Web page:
His belief that this category of dealers “could become an endangered species” is prompted by “the dark spectre of relentless consolidation” among finance companies at global and domestic levels.
Roberts’ theory is simple – fewer lenders offering less support and a restricted range of products means less choice for retailers and reduced scope to generate what has become a vital source of profits.
He cites the recent sale by General Motors of a controlling interest in its GMAC finance arm and the annexation of formerly UK-owned independents by overseas interests as examples.
“Some of the rationalization within the sector is likely to lead to a greater emphasis on the higher volume franchised end of the market at the expense of quality used car operators,” he says.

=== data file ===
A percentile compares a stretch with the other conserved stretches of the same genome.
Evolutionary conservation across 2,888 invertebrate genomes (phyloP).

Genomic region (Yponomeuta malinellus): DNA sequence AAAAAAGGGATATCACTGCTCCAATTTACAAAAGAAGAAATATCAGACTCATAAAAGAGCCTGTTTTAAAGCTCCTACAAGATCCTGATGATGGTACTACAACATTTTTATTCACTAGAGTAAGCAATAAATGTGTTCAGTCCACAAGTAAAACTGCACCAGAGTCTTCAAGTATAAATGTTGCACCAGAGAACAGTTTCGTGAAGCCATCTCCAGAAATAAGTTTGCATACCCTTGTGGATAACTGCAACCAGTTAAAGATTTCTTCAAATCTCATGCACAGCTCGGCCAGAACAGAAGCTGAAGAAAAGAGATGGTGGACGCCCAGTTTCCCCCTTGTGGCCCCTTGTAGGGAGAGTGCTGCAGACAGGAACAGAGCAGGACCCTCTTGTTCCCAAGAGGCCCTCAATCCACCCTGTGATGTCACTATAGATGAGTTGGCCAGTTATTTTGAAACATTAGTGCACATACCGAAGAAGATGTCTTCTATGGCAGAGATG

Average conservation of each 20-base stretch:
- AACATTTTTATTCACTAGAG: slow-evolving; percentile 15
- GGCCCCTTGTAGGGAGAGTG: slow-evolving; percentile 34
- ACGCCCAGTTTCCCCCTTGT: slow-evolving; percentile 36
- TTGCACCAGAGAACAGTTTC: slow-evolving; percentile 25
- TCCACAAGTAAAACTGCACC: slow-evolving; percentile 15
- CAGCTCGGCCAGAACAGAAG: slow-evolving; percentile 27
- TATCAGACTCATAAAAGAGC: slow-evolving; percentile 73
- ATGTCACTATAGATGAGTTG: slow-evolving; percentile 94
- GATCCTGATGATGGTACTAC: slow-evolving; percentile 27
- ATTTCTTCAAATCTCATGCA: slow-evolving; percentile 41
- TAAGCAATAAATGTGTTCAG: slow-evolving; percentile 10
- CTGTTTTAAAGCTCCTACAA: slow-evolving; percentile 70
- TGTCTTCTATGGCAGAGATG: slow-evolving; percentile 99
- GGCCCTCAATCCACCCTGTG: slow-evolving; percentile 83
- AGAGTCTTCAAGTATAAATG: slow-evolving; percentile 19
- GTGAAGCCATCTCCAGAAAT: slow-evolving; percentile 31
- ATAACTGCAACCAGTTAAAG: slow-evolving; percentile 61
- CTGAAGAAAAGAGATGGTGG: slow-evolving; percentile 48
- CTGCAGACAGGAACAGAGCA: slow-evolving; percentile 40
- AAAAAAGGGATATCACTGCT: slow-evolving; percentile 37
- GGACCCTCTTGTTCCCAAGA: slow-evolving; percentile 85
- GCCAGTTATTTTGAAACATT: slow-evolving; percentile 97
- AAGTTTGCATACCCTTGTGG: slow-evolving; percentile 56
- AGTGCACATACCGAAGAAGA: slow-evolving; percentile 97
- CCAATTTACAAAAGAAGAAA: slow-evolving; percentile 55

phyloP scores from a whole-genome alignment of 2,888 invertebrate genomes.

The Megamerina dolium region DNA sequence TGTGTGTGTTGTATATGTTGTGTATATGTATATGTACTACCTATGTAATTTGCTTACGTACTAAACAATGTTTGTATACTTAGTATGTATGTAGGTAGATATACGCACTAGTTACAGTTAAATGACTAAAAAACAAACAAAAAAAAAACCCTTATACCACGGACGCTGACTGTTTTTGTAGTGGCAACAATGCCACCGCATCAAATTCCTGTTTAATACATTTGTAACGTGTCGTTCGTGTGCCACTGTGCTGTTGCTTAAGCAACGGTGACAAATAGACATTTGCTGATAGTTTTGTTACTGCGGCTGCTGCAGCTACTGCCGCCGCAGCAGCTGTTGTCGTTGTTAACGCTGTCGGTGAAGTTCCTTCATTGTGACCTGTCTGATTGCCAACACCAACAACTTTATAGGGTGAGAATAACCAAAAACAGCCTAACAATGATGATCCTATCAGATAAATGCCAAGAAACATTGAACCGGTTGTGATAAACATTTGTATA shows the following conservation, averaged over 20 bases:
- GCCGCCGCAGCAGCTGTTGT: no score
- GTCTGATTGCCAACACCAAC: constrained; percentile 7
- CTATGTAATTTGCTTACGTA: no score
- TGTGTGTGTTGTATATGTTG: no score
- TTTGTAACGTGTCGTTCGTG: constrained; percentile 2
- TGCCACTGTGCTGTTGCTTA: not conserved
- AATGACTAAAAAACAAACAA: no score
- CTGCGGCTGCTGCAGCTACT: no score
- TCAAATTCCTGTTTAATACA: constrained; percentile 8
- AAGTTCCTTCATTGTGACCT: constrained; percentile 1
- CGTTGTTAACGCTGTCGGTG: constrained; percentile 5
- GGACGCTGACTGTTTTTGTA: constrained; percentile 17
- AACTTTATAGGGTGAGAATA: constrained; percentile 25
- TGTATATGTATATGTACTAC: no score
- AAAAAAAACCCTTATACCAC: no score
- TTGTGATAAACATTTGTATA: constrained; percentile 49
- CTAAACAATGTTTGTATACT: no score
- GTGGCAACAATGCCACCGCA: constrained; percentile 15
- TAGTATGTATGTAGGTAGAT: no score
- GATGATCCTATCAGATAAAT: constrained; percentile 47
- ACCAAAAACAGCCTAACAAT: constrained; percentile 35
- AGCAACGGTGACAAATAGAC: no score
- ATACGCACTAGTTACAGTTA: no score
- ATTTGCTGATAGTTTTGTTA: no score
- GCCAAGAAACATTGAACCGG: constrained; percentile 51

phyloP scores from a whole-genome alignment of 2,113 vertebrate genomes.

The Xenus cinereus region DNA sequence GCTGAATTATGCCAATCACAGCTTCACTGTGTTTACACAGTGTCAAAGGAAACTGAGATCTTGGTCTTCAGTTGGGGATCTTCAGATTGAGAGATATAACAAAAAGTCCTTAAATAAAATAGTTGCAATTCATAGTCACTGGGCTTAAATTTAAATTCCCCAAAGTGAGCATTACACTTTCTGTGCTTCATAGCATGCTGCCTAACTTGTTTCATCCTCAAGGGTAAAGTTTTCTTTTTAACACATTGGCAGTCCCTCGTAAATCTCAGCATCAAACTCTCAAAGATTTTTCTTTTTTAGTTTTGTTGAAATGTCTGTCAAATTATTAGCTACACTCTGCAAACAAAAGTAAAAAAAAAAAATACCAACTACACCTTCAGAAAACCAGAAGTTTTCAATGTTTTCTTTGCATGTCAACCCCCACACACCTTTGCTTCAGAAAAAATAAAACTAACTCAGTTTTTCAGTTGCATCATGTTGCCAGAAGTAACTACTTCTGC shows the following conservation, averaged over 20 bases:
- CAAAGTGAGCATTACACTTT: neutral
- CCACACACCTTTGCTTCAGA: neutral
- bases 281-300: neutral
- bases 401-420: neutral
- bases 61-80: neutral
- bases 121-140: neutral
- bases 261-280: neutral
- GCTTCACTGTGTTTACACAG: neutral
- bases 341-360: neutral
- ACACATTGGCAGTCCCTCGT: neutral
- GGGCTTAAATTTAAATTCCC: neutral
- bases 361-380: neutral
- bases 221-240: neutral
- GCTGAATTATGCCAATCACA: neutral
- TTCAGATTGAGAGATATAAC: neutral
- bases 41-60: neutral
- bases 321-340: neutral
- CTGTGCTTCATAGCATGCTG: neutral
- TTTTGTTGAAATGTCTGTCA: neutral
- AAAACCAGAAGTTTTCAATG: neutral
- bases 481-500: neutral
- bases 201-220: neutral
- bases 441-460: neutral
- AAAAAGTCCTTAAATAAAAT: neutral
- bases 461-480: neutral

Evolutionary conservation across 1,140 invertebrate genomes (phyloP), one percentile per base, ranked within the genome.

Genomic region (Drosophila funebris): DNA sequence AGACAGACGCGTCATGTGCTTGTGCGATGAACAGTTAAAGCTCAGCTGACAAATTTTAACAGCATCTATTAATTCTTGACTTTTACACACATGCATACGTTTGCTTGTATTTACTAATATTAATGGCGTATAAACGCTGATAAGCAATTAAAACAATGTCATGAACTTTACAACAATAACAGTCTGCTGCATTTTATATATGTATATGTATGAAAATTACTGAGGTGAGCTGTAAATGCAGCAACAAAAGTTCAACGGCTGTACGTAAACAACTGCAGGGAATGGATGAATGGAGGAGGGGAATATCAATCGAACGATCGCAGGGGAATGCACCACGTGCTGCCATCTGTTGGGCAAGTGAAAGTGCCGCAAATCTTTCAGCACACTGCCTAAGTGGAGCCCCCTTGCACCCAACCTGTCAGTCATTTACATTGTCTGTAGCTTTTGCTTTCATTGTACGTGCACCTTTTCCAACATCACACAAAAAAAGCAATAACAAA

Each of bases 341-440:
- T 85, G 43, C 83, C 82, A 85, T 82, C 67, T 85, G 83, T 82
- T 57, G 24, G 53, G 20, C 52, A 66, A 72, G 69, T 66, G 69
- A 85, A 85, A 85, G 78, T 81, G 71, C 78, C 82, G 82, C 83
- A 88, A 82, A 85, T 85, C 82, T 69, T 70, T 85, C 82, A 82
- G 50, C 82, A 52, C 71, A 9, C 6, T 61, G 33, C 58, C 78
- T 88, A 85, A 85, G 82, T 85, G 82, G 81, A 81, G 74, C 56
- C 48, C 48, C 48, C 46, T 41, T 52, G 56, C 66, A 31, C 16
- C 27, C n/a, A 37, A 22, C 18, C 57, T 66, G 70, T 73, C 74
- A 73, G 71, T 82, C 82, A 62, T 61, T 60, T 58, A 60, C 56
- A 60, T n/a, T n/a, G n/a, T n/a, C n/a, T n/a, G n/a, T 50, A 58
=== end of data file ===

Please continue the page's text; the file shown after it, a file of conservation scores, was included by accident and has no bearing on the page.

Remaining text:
“It is about choice for the independent retailer and, ultimately, the car buying customer. Ten years ago there were probably 10 independent players, but now you can count them on one hand.”
He adds: “I anticipate at least one other company will be swallowed up or disappear by the end of this year.”
The process, he says, is being accelerated by a “mad rates war” with colleagues among the big league players, backed by the muscle of major financial institutions, confiding that margin is the key to survival rather than volume.
“If everyone is fighting for the same business the margins will be eroded further and consolidation will continue. Independents simply cannot compete in the business of borrowing money like the major groups and manufacturer captives. It would be like feeding my own will.”
Roberts calls for independents to “enhance personal service and flexibility, embrace technology but maintain human links between lenders and dealers. There are alternatives to monolithic, rigid credit scorecard systems.”